The host switch gears for a bit to talk about something pretty important: your privacy. Apple announced recently that, in hopes of stopping child trafficking and abuse, they’re going to be scanning your personal devices for red flags. When the iOS 15 rolls out, they’ll scan your personal devices and Cloud uploads to match content against prohibited content.

On the one hand, this is very noble. On the other hand, it seems really dangerous. Apple is now protecting us from advertisers but not from the government. Red flags go to a panel at Apple—made up of humans—then on to the government for prosecution. People who abuse it could potentially use their powers for bad, take bribes to frame people.

Roland says this makes him consider leaving Apple, which would be a really difficult choice. And Ryan thinks Apple is doing this to keep from getting broken up. If they cooperate with the government, they’ll probably be allowed to keep their monopoly status.

It’s a surprisingly unpleasant precedent for a company that supposedly cares about your privacy. We’re giving up a lot of our privacy for safety and security, but that’s how dictatorships start. Roland isn’t a conspiracy theorist, and he doesn't think it’s in our immediate future, but as a student of history and law, he sees it as a slippery slope that many societies trip down. 

Which Sales Model Is the Best?

Because they don’t want to end the show on a downer, Roland and Ryan move on to talking about sales models. They’ve been playing around with webinars recently to convert people into different programs they have at Scalable, DigitalMarketer, and the Epic Network. They’ve tried a few models and haven’t found one that’s the absolute greatest yet. 

Ryan’s background is marketing first. For the first two decades of his career, he got people to a website where they could learn about a product or service, click a button, give him money, and get what they want. But there are limitations to that. People will buy online up to a certain price point (usually around $2k), but if they’re spending more than that, they want to talk to a real human about it—or go see it, touch it for themselves.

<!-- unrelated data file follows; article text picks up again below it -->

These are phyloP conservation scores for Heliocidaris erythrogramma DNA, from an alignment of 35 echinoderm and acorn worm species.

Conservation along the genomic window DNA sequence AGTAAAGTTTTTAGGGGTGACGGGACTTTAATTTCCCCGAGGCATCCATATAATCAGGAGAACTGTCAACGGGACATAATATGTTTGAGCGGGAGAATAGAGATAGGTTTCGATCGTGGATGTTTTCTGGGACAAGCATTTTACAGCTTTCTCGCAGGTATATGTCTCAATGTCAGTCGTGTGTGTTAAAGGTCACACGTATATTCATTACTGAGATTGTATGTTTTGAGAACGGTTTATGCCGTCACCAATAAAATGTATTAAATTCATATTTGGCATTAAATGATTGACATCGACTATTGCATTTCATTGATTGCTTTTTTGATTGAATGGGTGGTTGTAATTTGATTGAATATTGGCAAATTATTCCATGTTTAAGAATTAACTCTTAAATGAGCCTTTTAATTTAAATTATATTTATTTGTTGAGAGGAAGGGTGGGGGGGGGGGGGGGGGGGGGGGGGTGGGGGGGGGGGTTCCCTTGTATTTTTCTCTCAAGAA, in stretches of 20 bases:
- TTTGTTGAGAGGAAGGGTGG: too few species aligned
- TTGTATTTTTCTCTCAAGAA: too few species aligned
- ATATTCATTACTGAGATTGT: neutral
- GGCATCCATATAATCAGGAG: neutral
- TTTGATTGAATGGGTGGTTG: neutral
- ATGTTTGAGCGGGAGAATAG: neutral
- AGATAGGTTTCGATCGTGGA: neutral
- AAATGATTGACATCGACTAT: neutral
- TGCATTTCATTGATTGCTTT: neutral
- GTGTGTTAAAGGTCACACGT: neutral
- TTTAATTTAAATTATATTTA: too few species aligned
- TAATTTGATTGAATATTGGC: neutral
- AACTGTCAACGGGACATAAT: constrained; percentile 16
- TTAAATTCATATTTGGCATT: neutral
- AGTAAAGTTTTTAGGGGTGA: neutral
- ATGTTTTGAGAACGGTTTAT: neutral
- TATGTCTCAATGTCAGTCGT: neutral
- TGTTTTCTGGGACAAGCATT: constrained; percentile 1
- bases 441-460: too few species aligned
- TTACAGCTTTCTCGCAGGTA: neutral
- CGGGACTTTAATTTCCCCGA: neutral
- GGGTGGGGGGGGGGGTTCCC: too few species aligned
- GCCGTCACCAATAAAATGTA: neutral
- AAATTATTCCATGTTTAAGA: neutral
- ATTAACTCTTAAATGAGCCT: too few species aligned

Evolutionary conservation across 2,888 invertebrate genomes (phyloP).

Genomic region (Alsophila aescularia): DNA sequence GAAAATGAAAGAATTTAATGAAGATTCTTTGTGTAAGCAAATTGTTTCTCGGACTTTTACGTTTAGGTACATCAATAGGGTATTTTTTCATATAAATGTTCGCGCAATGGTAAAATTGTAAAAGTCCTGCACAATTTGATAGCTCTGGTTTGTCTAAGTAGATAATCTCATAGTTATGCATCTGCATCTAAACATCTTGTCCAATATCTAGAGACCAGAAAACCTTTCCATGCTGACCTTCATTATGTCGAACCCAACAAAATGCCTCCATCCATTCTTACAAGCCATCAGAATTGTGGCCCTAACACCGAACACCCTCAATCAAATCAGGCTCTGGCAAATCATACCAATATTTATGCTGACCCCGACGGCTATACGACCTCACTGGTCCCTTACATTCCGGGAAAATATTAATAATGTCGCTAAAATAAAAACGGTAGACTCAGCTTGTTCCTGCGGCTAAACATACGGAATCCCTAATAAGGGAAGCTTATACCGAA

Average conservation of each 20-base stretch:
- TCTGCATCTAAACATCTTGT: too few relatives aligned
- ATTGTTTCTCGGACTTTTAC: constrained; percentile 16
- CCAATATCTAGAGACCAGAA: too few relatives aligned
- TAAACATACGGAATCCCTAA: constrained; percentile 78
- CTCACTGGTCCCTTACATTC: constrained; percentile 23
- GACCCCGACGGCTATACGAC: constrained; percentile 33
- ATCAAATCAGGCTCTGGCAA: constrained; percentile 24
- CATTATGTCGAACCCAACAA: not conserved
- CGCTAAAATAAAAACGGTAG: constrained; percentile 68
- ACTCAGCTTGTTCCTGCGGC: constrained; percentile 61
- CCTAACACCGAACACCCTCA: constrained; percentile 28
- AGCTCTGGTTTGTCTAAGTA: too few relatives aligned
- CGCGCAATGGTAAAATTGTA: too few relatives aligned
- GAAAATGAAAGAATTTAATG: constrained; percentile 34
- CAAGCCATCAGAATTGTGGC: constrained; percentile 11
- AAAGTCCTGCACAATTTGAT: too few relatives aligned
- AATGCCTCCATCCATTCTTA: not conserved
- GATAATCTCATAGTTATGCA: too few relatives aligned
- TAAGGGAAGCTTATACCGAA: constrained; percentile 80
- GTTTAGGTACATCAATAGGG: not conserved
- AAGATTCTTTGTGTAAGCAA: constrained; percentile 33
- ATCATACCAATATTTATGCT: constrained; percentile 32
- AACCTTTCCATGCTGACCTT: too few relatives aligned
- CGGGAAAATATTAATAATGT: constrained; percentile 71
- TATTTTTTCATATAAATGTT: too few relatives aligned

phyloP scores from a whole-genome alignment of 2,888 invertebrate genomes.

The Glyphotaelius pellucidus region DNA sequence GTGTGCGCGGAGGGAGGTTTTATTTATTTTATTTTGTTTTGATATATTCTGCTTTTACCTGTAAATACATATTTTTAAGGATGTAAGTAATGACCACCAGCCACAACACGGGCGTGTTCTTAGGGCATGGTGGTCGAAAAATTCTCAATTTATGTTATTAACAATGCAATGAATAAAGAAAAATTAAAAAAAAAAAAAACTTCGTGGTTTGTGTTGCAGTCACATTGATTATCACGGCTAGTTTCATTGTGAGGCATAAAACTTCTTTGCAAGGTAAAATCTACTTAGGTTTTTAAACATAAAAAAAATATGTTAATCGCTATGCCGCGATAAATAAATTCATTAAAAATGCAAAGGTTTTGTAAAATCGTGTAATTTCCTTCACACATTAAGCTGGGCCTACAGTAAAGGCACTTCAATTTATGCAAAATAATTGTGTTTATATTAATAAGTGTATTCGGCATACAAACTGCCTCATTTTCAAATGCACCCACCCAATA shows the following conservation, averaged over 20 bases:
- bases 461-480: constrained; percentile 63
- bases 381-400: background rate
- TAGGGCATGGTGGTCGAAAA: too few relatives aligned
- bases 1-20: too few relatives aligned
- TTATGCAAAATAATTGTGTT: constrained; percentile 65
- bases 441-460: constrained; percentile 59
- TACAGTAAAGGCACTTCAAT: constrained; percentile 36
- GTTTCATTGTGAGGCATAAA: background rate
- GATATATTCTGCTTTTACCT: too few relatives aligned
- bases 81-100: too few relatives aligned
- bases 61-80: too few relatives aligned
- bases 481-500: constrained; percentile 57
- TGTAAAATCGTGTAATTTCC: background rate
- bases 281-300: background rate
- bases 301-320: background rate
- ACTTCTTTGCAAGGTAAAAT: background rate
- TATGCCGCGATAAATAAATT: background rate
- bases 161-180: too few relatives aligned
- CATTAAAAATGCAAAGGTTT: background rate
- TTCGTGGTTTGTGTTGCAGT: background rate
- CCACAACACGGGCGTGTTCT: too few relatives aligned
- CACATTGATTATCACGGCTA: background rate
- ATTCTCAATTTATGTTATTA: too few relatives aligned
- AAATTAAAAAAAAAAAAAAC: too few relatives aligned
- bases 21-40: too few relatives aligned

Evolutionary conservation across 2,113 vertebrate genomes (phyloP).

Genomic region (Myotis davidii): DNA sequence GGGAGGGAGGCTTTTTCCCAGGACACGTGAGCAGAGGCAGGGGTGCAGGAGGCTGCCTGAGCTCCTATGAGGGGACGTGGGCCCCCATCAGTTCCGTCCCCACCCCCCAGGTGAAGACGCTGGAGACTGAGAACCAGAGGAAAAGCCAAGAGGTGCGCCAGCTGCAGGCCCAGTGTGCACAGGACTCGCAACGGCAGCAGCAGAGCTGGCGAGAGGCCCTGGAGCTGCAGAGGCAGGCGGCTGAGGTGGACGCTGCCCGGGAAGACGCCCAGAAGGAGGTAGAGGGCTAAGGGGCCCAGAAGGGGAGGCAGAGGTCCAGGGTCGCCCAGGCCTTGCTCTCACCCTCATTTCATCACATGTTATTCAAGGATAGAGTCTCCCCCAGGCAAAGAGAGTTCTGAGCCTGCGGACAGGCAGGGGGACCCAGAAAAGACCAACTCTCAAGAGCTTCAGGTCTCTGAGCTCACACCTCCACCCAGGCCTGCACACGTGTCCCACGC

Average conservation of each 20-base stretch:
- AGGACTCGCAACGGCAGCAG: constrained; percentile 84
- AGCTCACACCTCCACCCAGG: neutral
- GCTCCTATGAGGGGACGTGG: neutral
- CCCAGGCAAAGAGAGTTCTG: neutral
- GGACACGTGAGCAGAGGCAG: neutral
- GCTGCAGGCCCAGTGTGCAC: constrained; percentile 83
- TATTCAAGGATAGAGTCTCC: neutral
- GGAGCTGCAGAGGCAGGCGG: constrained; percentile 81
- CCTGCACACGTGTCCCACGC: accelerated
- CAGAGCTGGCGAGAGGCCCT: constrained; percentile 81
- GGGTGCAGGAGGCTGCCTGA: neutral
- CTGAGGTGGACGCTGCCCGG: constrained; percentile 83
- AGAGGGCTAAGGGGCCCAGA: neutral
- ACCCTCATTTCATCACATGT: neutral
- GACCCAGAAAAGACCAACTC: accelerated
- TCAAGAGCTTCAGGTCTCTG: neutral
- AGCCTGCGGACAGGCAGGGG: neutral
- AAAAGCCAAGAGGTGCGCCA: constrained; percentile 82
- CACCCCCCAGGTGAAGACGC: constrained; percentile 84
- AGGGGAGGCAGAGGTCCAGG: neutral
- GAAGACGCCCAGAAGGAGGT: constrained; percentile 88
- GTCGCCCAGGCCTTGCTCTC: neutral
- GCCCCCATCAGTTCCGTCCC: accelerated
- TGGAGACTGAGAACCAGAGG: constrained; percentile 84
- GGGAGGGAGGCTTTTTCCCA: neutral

As they’ve explored the top end of the market, they’ve gotten more sales driven and added a sales team. They came up with a hybrid model. On one end of the spectrum, here’s the link; go buy. On the other end, we’ve got lots of ways we can help you; no mention of a specific program or price. In the middle, we have this specific program for these specific programs; let’s talk about it.

With this hybrid model, the sales cycle is longer, more consultative. And you have to consider that there’s about a 20% cost increase with a sales team that does not exist with an online direct sale. But that’s where they’re headed, and they think it will be worth it. From this point on, their webinars will be less about getting the sale and more about driving the human-to-human conversation.

Roland’s EPIC Challenge.

You may have heard about Roland’s EPIC challenge, which he moved online when the Pandemic hit. It focuses on Ethical Profits In Times of Crisis and dives into no-money out-of-pocket business acquisition strategies. If you’re interested in finding out more about this strategy, click here.

Contact & Follow Roland

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Through his Website.

Contact and Follow Ryan Deiss

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Through his Website.